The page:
BlogBlogSleep rituals of successful entrepreneurs: Best practices for night-time BRILLIANCE

Sleep rituals of successful entrepreneurs: Best practices for night-time BRILLIANCE

Sleep rituals of successful entrepreneurs: Best practices for night-time BRILLIANCE

You might be considering ways to work more efficiently into the night, but the reality is that many of us could benefit from MORE shut-eye. For years people are told that nothing gets accomplished whilst you are asleep. Profiles of accomplished people claim they operate perfectly on little sleep, a badge of honour, so it was inferred that sleeping less and working more is a good thing.

Wrong. Self confessed workaholic Arianna Huffington, (she of the Huffington post), suffered facial injuries when she collapsed from exhaustion, now preaches about the virtues of healthy sleep, and I’m a convert. Since hearing her TED Talk on the subject (LINK), I’ve been going to bed much earlier. Getting my ideal eight hours means I wake up feeling well rested, which results in more energy and is helping me working better.

You may wonder why I’m writing about this in a blog of business stuff.

Well, it’s something I’ve never read in one before and I found it a little odd that there isn’t more about it. My dad suffered from mental health issues. He’ll never admit it, but it’s true. Chronic depression is bought on by several things, least of all a business that failed or the feelings of not being able to provide what he wanted for his family because things just weren’t working out the way he wanted. So to avoid an issue of how rested you are in order to give as much energy as possible to your business seems daft to me.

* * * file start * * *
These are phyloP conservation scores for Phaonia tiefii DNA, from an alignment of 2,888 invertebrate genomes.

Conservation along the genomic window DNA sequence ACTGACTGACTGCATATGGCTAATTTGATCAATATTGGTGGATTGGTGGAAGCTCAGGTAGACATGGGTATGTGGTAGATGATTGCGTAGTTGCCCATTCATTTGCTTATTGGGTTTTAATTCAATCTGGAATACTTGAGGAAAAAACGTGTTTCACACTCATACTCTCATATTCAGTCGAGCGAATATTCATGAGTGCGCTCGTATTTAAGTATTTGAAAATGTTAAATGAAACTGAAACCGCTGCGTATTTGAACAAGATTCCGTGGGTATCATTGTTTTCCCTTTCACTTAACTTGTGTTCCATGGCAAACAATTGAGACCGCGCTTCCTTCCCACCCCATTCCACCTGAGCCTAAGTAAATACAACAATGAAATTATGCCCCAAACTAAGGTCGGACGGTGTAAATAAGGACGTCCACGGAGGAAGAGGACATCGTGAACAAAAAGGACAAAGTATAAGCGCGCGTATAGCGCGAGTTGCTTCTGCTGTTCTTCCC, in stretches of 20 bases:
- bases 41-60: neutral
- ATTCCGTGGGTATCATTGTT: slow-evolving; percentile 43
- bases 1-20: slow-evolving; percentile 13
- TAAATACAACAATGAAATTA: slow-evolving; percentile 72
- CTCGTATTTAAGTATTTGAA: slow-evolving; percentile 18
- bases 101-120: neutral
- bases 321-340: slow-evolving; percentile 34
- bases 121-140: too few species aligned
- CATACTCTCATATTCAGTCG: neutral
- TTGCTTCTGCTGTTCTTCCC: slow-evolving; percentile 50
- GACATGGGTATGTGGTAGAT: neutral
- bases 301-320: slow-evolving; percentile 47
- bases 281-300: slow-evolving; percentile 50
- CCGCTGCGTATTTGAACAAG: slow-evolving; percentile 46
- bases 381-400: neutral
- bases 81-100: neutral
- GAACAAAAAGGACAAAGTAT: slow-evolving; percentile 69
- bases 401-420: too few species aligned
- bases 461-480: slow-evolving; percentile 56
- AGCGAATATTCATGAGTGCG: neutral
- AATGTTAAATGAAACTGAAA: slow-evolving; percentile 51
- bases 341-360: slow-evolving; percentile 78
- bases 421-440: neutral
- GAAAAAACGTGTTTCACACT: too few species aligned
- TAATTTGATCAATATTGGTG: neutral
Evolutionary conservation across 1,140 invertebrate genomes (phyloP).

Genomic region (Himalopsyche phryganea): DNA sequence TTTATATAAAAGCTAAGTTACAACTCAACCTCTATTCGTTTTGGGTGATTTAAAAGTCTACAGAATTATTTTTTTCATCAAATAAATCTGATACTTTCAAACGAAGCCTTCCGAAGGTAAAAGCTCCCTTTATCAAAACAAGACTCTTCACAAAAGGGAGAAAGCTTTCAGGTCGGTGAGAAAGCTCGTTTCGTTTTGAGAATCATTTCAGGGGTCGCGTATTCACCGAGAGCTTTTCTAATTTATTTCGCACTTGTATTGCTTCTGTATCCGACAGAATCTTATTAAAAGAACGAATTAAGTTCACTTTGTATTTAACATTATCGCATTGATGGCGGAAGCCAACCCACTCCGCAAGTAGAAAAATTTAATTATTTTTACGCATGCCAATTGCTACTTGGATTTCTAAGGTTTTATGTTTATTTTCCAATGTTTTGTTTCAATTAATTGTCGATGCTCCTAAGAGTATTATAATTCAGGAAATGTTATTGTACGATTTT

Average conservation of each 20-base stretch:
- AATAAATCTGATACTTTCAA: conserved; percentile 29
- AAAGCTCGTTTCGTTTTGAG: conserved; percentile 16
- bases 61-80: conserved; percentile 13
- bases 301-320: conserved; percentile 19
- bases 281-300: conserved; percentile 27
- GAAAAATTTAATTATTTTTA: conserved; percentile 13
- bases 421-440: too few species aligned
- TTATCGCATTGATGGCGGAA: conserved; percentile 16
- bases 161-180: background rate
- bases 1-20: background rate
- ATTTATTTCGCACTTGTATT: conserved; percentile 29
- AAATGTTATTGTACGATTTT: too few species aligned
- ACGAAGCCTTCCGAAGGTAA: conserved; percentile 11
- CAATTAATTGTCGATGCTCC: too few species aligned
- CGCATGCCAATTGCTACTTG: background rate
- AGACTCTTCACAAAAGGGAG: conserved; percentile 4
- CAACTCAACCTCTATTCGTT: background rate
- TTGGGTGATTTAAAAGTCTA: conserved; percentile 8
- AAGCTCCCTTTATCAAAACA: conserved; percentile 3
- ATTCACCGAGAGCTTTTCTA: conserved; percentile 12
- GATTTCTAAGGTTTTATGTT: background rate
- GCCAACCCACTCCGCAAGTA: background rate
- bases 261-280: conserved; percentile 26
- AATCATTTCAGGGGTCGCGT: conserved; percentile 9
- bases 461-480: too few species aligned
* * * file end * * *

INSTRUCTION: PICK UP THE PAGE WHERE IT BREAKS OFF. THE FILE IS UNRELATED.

If you won’t take it from me, take it from some people who know what they are talking about. The mental health charity MIND, describe some genuine characteristics that happen everyday in the business world and how they affect sleeping patterns.

There are number of different ways that a mental health problem can have an impact on your sleep. For example:

Stress and anxiety can cause you to have thoughts racing through your mind, making it difficult for you to sleep. If you are stressed or anxious you are also more likely to experience disturbed sleep, perhaps experiencing nightmares, sleep paralysis and sleep walking. If you have sleep problems over a long period of time, you may also develop anxiety or phobias about going to sleep which can then cause insomnia or make existing insomnia worse.

Depression can mean that you find it very difficult to face your day-today responsibilities, and you may find yourself sleeping more in order to avoid them. This can lead to oversleeping – either sleeping late in the morning or a lot during the day. Oversleeping can cause fatigue and lethargy, and make it difficult to sleep well at night. If you experience difficult or troubling thoughts as part of depression, this can also cause insomnia. You may find it harder to fall asleep, or you may wake early and be unable to get back to sleep.

So if you think back to people you have worked with have you seen them anxious and stressed? The reason I pick those two is that they are ‘easier’ to see than depression. People who are depressed, can hide it very well until it all becomes too much and just ‘break’. Please don’t think it’s a ‘cop-out’ on daily life…it’s not. It’s hard. It’s painful and one of the worst feelings in the world, so be kind.

But as I look further into why peoples sleeping patterns or lack of, affect people in business, some of the results are fairly apparent and should certainly be guarded against as you continue your self employed or entrepreneurial journey.